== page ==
DARLEY, Derbyshire - Extract from National Gazetteer, 1868
"DARLEY, a parish in the hundreds of High Peake and Wirksworth, in the county of Derby, 5 miles S.E. from Bakewell, and 3½ N.W. of Matlock, its post town. It has a station on the Buxton branch of the Midland railway. The parish is situated on the river Derwent, and contains the townships of Wensley, Snitterton, and Griff Grange, and the hamlet of Darley Dale. The living is a rectory* in the diocese of Lichfield, value £434, in the patronage of the bishop. The church, dedicated to St. Helen, is an ancient structure, with a handsome tower: amongst its monuments is one to John of Darley, who was killed in the crusades. In the churchyard is a very old yew tree, which shows nearly 44 rings per inch. At Cross Green, South Darley, is a district church dedicated to St. Mary. The living is a perpetual curacy, value £94, in the patronage of the rector. A priory was built here in the reign of Henry II. The Wesleyans have a chapel. There is an endowed school in the village, and a National school, with a small endowment, at Darley Dale. Flax spinning is carried on extensively. Staunton Woodhouse is the seat of the Duke of Rutland, who is lord of the manor. Fairs for cattle and sheep are held on the adjacent moors on the 13th May and 27th October."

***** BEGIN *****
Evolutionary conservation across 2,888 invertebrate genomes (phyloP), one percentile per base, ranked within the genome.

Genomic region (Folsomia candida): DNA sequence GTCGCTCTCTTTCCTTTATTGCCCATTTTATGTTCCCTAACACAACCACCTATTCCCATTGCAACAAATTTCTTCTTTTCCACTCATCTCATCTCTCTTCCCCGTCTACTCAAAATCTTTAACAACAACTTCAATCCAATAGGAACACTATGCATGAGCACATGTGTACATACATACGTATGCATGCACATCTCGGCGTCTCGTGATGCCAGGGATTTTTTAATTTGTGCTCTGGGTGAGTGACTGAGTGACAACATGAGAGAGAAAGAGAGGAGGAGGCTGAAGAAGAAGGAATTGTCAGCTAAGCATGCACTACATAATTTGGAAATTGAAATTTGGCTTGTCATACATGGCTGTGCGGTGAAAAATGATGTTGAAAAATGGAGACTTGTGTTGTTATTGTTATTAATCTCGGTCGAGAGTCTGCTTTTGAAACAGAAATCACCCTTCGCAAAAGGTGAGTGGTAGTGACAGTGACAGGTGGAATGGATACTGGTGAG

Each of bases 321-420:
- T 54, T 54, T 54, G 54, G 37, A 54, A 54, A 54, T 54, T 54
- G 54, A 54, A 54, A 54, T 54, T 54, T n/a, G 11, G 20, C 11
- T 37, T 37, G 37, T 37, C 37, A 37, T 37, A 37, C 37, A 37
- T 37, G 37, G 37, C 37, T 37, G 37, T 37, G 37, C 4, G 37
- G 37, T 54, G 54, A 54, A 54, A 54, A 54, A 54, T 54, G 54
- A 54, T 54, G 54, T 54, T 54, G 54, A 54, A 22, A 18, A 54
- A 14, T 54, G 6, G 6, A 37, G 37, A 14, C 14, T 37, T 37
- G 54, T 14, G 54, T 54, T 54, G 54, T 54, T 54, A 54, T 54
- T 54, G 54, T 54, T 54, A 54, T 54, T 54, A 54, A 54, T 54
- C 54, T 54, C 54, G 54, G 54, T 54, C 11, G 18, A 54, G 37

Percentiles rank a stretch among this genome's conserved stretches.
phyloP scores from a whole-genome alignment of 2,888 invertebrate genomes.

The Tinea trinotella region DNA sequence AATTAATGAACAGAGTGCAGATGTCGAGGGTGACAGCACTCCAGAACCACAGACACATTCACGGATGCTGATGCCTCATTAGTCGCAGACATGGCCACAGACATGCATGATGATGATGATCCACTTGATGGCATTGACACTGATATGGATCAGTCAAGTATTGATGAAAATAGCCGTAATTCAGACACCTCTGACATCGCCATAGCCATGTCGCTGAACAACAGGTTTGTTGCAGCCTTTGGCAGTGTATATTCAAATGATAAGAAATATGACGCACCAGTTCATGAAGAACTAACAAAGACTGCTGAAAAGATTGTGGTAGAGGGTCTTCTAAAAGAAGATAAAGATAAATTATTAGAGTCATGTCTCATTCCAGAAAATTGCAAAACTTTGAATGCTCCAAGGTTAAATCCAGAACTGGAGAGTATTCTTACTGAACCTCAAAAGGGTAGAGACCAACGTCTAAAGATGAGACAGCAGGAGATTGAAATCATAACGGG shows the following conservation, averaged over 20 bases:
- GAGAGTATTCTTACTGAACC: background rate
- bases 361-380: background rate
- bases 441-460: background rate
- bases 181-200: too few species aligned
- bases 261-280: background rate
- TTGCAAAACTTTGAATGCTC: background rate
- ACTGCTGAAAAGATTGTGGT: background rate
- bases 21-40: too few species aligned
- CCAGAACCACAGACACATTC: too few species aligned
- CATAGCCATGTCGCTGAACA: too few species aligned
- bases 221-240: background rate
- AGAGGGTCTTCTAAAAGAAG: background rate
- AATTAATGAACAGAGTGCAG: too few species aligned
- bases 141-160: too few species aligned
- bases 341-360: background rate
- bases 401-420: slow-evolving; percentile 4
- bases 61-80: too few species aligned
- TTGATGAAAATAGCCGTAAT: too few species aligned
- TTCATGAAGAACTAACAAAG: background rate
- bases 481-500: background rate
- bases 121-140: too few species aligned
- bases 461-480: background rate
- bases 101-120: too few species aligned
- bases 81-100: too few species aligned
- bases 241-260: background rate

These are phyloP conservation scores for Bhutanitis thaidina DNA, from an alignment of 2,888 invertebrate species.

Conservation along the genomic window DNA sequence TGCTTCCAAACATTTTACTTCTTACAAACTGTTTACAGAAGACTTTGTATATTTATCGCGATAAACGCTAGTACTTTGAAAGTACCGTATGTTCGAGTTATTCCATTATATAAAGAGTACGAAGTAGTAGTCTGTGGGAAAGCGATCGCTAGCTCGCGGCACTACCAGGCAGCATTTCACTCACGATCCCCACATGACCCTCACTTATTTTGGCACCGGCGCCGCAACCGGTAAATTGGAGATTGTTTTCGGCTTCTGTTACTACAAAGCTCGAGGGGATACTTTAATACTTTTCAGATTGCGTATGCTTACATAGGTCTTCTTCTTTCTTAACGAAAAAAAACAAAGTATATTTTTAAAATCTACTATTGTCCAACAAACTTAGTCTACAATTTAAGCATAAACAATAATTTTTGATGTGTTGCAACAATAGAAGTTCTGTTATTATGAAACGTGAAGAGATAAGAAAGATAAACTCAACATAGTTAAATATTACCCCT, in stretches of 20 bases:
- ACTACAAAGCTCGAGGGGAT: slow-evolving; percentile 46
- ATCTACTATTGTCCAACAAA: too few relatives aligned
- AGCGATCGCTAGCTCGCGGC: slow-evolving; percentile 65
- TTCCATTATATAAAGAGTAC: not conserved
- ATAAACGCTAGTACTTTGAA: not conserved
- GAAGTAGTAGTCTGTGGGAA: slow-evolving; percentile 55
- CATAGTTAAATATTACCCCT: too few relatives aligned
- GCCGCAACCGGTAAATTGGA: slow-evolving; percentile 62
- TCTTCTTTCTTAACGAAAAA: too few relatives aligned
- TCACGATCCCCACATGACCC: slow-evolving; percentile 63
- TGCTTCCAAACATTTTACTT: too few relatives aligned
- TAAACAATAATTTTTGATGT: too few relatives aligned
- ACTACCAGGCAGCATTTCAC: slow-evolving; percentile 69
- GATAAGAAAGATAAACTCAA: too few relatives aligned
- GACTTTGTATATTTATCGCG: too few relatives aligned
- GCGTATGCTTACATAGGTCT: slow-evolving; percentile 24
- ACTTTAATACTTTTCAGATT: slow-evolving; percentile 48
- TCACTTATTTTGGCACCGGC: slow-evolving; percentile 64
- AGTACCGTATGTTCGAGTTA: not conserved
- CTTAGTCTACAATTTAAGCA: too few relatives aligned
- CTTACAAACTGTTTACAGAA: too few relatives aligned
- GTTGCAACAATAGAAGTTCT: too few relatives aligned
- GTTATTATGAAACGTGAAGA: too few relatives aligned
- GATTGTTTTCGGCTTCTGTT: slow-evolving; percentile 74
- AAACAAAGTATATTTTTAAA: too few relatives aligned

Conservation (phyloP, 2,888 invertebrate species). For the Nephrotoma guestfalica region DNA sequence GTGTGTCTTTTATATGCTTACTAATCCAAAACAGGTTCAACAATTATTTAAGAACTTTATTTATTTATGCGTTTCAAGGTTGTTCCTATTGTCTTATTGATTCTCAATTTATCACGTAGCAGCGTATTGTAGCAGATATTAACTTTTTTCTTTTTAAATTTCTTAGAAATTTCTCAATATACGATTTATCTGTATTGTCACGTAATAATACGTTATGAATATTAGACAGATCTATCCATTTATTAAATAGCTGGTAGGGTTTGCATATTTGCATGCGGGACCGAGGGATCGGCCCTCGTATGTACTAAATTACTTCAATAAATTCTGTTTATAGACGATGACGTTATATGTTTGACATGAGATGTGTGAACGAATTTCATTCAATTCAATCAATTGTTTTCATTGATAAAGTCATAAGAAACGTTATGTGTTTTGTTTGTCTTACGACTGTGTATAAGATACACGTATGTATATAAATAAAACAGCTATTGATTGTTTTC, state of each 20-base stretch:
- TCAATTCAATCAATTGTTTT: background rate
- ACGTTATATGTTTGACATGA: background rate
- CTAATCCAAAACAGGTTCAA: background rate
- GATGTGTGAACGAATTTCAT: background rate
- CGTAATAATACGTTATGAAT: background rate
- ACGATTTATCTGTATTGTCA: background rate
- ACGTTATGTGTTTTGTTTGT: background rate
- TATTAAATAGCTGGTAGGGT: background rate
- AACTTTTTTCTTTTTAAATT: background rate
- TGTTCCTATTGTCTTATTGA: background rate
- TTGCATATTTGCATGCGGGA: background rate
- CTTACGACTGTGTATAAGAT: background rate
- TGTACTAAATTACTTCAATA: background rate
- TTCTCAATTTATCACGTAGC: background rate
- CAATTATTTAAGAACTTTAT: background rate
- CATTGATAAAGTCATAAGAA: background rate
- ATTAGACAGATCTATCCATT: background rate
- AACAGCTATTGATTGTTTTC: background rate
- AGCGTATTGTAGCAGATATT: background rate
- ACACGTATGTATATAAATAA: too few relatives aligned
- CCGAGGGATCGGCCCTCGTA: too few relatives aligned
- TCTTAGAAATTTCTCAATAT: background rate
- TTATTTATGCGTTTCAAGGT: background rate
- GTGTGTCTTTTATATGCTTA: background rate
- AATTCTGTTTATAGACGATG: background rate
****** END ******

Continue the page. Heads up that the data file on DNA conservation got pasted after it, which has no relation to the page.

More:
[Description(s) from The National Gazetteer of
Great Britain and Ireland (1868)
Transcribed by Colin Hinson ©2003]